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A decision by the Victorian Government has recognised the challenges long term injured workers face finding work and how much of a disadvantage they are at currently competing with thousands of other workers in the time of COVID-19, writes Rachel Schutze

THE COVID-19 Omnibus (Emergency Measures) Bill 2020 passed. The legislation “implements a range of temporary emergency measures to support Victorians and continue delivering the services we all rely on”.

The legislation in part, “gives long-term injured workers due to transition off weekly WorkCover payments, but who can’t return to or find work due to their injury, up to six extra months of weekly WorkCover payments”. The legislation is backdated and will apply to all persons on WorkCover who have received notice of the termination of their payments from 1 December 2019.

This week’s decision by the Victorian Government recognised the challenges long term injured workers face finding work and how much of a disadvantage they are at currently competing with thousands of other workers in the time of COVID-19 for employment opportunities.

COVID-19 has affected all of us.

Injured workers in receipt of WorkCover entitlements have faced additional challenges because of COVID-19 in accessing compensation, their lump sum claims and having treatment approved.

Injured workers who require surgery, long term physiotherapy or pain management for example must have their treating medical practitioner request permission from the insurer to obtain approval for the treatment.

The insurers will often send the injured worker to an Independent Medical Examiner to obtain a medical opinion as to whether the treatment is reasonable and necessary before approving it.

At present many of these appointments are being cancelled by the Examiners who are concerned about their health and the health of the injured worker in the time of COVID-19. In circumstances where many of the Examiners are over the age of 60 and were vulnerable by virtue of their age, this was not a surprise.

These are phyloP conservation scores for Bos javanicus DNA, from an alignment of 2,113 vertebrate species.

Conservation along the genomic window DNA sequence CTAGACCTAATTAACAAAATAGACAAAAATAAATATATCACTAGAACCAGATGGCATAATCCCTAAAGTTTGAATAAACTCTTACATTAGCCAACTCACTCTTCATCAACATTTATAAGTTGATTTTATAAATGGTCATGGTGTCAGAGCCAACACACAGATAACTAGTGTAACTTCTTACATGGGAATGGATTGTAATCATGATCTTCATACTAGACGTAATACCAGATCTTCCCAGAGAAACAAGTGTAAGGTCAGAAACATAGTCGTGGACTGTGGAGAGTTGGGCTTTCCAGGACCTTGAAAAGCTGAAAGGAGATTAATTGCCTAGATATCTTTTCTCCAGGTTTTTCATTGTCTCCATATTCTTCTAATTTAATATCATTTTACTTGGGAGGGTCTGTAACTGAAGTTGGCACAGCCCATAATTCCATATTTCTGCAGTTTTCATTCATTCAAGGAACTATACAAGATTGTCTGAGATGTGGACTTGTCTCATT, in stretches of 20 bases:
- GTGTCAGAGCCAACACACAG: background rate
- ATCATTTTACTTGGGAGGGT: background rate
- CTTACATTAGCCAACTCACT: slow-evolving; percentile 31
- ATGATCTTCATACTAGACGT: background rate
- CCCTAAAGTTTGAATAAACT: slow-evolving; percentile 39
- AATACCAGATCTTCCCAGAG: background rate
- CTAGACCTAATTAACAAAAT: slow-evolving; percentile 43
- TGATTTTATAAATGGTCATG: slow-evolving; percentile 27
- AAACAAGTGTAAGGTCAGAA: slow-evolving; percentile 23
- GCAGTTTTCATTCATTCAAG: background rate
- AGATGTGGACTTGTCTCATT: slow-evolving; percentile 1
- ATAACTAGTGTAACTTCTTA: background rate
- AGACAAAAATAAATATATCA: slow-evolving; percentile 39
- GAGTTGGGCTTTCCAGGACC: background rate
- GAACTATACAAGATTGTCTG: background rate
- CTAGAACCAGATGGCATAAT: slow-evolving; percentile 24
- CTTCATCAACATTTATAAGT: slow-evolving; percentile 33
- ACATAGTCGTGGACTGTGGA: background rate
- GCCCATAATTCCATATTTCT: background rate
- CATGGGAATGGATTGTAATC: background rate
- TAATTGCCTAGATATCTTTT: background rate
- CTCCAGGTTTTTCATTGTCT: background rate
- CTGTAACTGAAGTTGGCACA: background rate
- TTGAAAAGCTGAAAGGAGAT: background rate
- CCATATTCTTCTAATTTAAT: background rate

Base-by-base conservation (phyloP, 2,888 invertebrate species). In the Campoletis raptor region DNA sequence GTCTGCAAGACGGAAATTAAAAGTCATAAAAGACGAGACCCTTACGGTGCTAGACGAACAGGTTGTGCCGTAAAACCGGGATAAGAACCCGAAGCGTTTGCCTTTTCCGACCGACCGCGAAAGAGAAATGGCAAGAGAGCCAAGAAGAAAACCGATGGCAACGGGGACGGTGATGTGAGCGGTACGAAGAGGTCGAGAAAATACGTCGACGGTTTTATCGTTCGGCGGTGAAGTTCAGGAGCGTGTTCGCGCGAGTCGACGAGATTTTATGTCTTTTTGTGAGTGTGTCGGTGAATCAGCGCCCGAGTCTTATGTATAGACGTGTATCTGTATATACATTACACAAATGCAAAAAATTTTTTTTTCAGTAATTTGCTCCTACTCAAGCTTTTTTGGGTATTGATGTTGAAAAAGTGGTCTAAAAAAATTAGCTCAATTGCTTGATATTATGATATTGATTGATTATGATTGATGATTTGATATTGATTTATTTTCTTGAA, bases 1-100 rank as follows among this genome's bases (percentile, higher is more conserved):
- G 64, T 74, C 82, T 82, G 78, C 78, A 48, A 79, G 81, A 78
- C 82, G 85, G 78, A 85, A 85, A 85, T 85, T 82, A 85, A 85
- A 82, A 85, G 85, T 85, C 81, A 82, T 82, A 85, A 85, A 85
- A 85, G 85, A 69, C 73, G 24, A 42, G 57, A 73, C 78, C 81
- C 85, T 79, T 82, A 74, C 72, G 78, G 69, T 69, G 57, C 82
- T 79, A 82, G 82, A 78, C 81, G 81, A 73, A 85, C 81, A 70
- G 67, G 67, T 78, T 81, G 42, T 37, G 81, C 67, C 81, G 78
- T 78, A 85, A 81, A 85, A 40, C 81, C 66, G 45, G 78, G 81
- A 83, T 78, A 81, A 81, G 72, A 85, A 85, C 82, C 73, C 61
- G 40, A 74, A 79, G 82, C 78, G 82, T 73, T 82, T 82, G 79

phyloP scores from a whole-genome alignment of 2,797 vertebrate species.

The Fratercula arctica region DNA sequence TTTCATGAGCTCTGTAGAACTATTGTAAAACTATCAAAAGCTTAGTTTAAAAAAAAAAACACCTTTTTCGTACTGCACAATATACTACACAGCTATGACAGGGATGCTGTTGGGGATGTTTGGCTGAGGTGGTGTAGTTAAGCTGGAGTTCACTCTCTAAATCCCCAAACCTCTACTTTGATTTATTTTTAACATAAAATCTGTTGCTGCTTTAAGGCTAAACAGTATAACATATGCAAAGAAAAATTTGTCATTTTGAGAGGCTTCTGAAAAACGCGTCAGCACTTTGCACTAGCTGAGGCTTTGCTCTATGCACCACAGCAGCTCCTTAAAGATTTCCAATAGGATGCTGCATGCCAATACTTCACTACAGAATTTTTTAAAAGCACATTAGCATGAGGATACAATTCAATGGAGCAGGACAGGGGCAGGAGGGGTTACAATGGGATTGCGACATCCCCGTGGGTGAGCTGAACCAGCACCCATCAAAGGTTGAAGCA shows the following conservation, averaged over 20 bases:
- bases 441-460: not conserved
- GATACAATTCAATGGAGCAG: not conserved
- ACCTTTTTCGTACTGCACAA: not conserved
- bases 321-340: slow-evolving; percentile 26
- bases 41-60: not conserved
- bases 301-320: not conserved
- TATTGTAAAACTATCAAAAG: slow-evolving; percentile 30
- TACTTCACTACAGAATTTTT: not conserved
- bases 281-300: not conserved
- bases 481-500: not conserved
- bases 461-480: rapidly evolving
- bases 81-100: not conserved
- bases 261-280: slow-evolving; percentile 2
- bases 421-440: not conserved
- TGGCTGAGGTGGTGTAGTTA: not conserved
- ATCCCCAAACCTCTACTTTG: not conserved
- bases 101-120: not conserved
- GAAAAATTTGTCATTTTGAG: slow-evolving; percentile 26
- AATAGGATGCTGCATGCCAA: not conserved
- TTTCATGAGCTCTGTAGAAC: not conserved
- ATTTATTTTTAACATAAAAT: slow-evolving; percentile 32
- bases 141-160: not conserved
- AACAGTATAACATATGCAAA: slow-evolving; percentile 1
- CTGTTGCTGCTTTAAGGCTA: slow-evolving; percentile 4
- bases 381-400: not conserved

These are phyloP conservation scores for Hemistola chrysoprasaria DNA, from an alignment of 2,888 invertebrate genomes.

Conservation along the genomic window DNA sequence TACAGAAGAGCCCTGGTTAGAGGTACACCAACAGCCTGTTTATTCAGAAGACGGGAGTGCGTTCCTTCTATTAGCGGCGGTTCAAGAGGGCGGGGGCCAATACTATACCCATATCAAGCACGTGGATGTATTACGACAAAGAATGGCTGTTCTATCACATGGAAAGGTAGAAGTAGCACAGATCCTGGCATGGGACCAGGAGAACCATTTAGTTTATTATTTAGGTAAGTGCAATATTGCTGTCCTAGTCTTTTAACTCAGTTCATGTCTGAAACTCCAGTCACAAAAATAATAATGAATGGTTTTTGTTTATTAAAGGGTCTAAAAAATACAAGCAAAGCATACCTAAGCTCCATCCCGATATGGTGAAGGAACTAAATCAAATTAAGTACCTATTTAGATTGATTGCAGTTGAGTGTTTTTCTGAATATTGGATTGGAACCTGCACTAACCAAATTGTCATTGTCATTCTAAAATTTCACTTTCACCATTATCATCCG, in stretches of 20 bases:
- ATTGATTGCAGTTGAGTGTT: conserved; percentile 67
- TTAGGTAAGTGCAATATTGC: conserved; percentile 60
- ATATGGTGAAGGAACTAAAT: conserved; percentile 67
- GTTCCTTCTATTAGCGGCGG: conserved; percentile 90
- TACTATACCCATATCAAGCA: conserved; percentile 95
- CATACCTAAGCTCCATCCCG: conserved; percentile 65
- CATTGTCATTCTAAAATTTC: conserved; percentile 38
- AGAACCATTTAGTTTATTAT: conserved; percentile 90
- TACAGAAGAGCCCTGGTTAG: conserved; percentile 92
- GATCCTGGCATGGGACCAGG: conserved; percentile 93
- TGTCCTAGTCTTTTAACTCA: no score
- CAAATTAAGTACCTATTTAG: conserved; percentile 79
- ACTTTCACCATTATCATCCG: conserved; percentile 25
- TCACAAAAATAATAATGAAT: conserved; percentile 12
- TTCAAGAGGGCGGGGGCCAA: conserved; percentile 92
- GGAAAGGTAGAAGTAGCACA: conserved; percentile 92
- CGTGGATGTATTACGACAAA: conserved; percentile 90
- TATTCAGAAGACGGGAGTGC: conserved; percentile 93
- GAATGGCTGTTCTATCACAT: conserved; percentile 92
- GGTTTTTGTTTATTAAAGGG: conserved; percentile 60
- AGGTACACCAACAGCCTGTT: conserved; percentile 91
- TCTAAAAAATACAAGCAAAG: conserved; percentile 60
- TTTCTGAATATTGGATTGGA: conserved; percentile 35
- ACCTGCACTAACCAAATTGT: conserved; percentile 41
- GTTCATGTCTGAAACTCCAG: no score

What did surprise me however was how many clients in Geelong and South West Victoria we’re cancelling these appointments.

After investigating why, what has become clear is that a significant issue for Geelong and South West Victorian clients is that they felt they were doing wrong by driving to Melbourne or often to the other side of Melbourne to attend these appointments.

Alternatively, clients who have difficulty driving for extended periods of time may take public transport to these appointments and did not feel safe from COVID-19 using public transport or taxis for more than an hour at this time.

For Melbourne-based clients this has not had the same concerns as travelling for a much shorter time made attendance easier.

The effect of Geelong and regional clients not attending these appointments is that they will have delayed access to compensation or lump sum compensation or medical treatment, surgery or rehabilitation as their claims or the insurer’s decisions will be suspended until an appointment with an examiner is attended.

The notion that regional clients are at a disadvantage or have less access to compensation or medical treatment is heartbreaking. Unfortunately however it is not a new issue for injured workers in regional Victoria. It is a longstanding issue which has become prominent again in light of COVID-19.

In 2013 I wrote an opinion piece for this paper in which I said, “This travel is an unnecessary burden on people who are already injured and in pain.

To add insult to injury it is not economically efficient for the WorkCover scheme. It cannot possibly be saving the system money.

Why can’t the insurers organise for the examinations to be conducted in regional hubs such as Geelong, Colac, Warrnambool, Horsham and Portland?

Why isn’t it the Examiners who are required to travel to these regional centres to examine injured workers?

I understand and respect that one of the pillars of WorkSafe is to ensure financial responsibility and the continued financial viability of the scheme….

It cannot possibly be financially prudent to pay the travel expenses of eight or more workers, which is how many could easily be seen by an examiner in one day, rather than the travel expenses of an examiner and the cost of room hire”.

The legislation passed this week by the Victorian Government showed a kindness and understanding of the effects on workers of injury and the ramifications for their long term employment opportunities.

It would be wonderful to see this extend to assisting regional workers easier access to Independent Medical Examiners both in the time of COVID-19 and beyond.

Rachel Schutze is a Principal at Gordon Legal, wife and mother of three. [Ed’s note: Ms Schutze is married to Corio MP Richard Marles]

This article originally appeared in the Geelong Advertiser

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